Brazil’s Nubank is in talks to go public on the U.S. stock market via an initial public offering (IPO), Reuters reported, citing people familiar with the matter.
The digital bank is coordinating with advisers in New York, but further details, such as when the IPO would happen, are unclear, according to Reuters.
“We will probably do an IPO at some point in time, but it is not among our current priorities. We have the support of an amazing group of investors that share a long-term vision on our business,” Nubank told Reuters in an email.
Nubank was most recently valued at $25 billion, after a $400 million Series G funding round in January. The IPO would be one of the largest to come out of South America recently. The FinTech’s Co-Founder Cristina Junqueira said at the time that the bank could reach profitability within 18 months.
“We’re really hopeful that 2021 is a year we’re going to be able to maybe increase our exposure on the credit side tenfold,” Junqueira said.
Nubank, which launched in 2014, started first with just a credit card offering, building trust with customers without requiring them to hand over any money upfront, as they would with a debit card. This is still their model today when entering new markets.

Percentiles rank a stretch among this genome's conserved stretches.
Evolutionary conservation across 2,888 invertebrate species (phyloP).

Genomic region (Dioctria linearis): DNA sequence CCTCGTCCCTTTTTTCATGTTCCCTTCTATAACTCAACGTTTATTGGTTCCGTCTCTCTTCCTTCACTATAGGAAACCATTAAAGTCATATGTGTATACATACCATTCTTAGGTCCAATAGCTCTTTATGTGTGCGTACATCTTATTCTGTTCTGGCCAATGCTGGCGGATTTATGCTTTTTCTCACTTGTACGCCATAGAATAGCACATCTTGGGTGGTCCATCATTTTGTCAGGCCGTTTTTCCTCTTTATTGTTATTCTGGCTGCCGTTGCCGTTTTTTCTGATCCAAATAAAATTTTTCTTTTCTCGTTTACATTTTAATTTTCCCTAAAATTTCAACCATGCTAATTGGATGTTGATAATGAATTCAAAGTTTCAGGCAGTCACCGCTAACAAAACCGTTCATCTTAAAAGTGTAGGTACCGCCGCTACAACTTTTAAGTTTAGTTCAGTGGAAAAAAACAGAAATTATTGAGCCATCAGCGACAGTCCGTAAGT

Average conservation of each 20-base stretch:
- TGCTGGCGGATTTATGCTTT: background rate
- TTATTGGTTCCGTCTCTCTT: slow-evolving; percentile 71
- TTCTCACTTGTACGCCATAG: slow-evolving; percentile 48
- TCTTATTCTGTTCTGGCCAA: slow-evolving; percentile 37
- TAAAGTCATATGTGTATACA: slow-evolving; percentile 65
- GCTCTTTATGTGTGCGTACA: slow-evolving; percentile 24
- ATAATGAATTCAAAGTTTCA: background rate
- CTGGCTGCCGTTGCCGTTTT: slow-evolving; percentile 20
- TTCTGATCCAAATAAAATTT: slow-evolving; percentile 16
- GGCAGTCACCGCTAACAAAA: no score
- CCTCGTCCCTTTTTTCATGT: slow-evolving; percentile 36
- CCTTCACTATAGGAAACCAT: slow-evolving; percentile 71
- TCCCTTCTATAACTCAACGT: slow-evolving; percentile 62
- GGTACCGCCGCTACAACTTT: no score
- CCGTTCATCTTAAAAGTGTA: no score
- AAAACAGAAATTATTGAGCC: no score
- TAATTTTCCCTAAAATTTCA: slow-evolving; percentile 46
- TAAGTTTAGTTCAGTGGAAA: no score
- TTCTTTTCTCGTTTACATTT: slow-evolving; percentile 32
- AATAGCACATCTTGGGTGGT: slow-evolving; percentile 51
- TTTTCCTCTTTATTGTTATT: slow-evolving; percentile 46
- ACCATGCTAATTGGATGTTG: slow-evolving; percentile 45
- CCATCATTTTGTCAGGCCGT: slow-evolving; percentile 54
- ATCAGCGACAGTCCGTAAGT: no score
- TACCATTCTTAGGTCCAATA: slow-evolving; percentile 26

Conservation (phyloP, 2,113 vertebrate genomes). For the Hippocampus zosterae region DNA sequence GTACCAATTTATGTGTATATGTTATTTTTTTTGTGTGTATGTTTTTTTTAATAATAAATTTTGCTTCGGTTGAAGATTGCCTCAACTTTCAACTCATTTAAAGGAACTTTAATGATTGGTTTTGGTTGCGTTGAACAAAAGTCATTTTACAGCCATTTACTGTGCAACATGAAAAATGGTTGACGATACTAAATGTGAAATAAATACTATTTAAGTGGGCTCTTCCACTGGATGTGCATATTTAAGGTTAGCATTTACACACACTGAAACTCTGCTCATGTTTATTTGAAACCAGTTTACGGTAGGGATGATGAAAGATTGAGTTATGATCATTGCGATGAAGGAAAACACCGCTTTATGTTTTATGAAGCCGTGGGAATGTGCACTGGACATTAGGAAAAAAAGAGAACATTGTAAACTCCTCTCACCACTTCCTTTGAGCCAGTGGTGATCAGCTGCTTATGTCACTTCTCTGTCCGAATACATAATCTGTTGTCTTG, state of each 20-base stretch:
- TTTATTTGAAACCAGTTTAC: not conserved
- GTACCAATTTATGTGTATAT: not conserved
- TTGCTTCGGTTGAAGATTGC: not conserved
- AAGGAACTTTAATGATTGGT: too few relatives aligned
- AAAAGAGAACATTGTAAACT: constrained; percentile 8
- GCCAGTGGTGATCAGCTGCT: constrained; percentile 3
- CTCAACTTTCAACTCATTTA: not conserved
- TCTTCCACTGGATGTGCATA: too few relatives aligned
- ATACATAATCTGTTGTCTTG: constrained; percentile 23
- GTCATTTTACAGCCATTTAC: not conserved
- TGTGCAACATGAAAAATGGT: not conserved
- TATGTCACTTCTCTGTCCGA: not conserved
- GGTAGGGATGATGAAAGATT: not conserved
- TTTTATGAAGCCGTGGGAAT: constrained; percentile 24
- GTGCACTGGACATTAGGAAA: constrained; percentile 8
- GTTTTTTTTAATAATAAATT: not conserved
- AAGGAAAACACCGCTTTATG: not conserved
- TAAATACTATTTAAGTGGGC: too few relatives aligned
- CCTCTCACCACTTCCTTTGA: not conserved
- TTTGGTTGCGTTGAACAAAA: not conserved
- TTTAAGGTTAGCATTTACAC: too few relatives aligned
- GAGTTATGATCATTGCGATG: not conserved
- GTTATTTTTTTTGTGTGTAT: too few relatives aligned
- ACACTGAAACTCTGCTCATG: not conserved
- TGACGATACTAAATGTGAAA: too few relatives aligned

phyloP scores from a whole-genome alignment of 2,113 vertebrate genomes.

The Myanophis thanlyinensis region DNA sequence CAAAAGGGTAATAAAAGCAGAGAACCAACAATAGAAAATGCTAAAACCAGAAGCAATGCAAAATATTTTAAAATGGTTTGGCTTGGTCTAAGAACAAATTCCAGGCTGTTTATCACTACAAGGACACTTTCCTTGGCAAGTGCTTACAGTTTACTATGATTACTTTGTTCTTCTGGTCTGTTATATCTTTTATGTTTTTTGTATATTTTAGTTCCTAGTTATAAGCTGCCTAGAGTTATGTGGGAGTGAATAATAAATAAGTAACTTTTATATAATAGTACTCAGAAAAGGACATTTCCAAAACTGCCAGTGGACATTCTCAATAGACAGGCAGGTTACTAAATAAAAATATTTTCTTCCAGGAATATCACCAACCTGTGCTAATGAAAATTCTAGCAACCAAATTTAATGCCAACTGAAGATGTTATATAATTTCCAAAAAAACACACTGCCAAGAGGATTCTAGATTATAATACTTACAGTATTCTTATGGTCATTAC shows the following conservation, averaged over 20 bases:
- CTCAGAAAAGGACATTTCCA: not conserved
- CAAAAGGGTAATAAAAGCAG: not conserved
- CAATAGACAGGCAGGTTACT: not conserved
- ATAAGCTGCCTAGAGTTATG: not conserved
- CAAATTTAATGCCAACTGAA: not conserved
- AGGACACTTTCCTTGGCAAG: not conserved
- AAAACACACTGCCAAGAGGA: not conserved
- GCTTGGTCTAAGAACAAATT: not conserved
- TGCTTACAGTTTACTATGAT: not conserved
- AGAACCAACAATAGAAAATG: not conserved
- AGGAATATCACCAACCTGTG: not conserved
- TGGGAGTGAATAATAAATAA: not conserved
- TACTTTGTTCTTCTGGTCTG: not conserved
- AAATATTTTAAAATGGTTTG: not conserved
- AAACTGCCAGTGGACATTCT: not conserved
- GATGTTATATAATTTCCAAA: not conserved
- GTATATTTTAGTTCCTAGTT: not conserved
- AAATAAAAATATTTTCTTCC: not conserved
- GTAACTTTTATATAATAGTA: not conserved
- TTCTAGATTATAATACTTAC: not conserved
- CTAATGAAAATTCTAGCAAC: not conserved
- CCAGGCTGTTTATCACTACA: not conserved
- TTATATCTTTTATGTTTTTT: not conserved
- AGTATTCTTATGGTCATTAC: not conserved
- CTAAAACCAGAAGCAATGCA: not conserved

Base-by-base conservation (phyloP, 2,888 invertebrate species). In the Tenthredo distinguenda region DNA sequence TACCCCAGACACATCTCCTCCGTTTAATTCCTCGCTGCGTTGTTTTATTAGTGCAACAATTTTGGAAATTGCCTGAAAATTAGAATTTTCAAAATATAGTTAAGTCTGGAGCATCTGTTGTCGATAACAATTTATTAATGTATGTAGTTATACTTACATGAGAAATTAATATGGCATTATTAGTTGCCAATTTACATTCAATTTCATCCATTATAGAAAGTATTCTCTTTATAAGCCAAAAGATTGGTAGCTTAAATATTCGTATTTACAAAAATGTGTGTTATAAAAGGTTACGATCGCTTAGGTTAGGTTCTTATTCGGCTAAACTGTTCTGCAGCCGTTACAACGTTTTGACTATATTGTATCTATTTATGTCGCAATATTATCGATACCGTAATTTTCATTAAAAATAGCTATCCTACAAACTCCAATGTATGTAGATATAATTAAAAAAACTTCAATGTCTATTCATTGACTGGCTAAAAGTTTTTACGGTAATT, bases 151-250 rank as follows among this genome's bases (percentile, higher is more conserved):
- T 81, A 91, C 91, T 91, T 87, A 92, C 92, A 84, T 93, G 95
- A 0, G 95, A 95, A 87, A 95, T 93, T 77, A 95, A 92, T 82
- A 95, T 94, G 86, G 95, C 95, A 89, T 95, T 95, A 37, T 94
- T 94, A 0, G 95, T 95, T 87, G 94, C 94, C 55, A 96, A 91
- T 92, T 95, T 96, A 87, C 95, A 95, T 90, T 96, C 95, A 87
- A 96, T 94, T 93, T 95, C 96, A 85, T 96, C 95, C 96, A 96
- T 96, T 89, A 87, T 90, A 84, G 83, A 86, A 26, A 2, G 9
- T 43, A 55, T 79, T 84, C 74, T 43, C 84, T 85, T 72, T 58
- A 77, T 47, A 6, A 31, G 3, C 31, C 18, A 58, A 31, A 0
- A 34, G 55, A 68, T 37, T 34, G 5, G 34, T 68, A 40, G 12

“Once we’re able to build that trust with customers, then we launch debit and savings accounts. That’s the playbook we followed [in Brazil], and today we have more savings accounts than credit customers,” CEO and Founder David Vélez told PYMNTS in a recent conversation.
Building customer’s trust has been especially important this past year amid the COVID-19 pandemic, when even the least digital-friendly consumers have had to make the switch.
“The crisis is forcing adoption in demographics that in normal times would have taken a long time to digitize,” Vélez told PYMNTS. “After the crisis passes, we’re only going to see even more acceleration of customers willing to use digital banking.”
Nubank, which posted a net loss of $41.9 million at the end of 2020, now serves over 35 milloin clients across Latin America, according to Bloomberg.